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Local band Alaska prepares to release a new album and embark on a month-long tour

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So extreme: Alaska and singer Elliott Rivera will crowd surf from California to Chicago this summer.
Photo: Sam Morris

Unpredictable. That’s the way 20-year-old Elliott Rivera best describes Alaska. On a sweltering March afternoon, the singer and a group of friends are using their skills in chaos and uncertainty—and a handful of supplies from the stationery section of a grocery store—to promote their band to the throngs wandering between stages at this year’s Extreme Thing music festival.

“Come see the world’s largest circle pit,” reads a handmade, handwritten and downright plain placard Rivera holds high above his head as he moves through the crowd. Sure, it’s ghetto, but for the fast-rising screamo group, it’s just another symbol of their unpredictable DIY attitude.

Launched in 2010, Alaska comes from Las Vegas’ often-overlooked all-ages scene. Their first show took place at now-defunct east-side hangout Area 702 Skatepark and was mired in confusion with potential for disaster.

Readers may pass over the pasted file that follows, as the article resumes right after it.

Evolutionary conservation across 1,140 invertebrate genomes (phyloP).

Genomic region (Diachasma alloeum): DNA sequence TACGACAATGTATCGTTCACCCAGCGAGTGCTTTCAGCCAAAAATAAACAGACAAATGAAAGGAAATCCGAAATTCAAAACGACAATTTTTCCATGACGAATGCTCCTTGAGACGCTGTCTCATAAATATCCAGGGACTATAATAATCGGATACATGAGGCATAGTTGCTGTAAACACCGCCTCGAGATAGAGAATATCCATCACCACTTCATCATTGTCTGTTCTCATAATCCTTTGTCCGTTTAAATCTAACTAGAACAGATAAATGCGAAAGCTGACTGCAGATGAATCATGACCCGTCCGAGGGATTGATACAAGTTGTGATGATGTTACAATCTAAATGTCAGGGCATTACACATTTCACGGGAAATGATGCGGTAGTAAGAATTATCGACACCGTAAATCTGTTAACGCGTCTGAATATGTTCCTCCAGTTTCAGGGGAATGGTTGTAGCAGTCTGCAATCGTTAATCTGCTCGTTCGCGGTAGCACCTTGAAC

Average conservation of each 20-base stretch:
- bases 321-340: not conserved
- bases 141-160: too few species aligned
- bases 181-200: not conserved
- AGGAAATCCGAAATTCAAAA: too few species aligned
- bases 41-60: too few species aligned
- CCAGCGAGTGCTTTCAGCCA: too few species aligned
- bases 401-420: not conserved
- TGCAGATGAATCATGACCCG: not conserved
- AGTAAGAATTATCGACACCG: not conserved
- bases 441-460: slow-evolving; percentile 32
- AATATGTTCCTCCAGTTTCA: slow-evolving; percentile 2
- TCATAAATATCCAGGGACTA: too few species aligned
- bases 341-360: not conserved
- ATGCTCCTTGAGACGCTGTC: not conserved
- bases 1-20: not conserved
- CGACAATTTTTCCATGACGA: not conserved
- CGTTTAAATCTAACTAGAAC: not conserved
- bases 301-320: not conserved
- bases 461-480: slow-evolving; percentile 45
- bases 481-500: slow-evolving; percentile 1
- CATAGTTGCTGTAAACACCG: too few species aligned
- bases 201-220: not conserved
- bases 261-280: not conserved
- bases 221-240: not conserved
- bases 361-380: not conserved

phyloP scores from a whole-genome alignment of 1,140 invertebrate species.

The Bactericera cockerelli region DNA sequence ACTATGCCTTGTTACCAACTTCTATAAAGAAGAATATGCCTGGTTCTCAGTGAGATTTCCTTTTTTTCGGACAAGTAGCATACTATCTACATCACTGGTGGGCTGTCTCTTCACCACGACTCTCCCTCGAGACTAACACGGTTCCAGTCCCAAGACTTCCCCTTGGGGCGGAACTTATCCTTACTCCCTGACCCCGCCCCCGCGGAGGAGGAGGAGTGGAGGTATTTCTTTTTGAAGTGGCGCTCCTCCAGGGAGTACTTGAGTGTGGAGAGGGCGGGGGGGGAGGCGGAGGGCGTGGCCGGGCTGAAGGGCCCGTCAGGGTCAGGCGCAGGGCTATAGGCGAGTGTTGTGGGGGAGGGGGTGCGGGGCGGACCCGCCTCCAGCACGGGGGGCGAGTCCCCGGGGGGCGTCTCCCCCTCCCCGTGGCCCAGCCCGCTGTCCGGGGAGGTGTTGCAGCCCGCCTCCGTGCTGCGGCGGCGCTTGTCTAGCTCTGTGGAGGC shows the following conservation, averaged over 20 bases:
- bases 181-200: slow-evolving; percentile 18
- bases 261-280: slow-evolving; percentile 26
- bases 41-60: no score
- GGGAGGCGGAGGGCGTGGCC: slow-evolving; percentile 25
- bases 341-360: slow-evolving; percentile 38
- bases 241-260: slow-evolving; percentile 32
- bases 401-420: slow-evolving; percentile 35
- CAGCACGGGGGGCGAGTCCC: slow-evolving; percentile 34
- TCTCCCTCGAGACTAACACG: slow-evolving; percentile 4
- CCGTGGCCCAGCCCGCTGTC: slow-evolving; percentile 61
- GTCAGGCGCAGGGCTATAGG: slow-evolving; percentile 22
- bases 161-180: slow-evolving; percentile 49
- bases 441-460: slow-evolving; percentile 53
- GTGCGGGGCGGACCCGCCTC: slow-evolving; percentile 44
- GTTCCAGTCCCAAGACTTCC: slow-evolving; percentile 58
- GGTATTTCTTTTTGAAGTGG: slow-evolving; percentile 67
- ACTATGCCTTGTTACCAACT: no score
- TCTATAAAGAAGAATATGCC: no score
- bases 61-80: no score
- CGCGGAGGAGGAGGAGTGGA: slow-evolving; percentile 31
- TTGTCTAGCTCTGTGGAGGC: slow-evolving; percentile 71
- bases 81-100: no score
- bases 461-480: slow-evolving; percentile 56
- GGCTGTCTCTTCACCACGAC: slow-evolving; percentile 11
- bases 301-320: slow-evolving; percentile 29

“[The band] had just released their first EP, and I was there to see them,” Rivera says. But Alaska’s regular vocalist never showed up, so Rivera got tapped on the spot.

“They said, ‘Hey man, do you want to improvise?’ I knew the single they had released. So I did the song, and we kind of just started doing shows together.”

Since then, Alaska has slowly begun making a name for itself in town, playing frequent house shows and Yayo Taco sets and writing songs for a debut album, Everything Is Fine, to be self-released on July 9. On July 8, the band will embark on a monstrous 32-date tour that will wind from California to Chicago and back. Though Alaska has played across California in the past, the upcoming route—supporting an unrecorded upcoming full-length—is by far its most ambitious.

“It’s about making enough gas money to make it to the next city,” Rivera says, chuckling modestly. “There’s nothing set in stone. Anything could happen at any minute or any moment with us.”

Back at Extreme Thing, a crowd clusters near the stage, choosing to see the locals over national acts playing other stages. Without warning, Alaska begins a guitar-heavy assault punctuated by Rivera’s yells and near-constant stage dives. He sings most songs while crowd-surfing. It’s a daring declaration that says more about Alaska than any statement or symbol could, handmade or otherwise.

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Aaron Thompson

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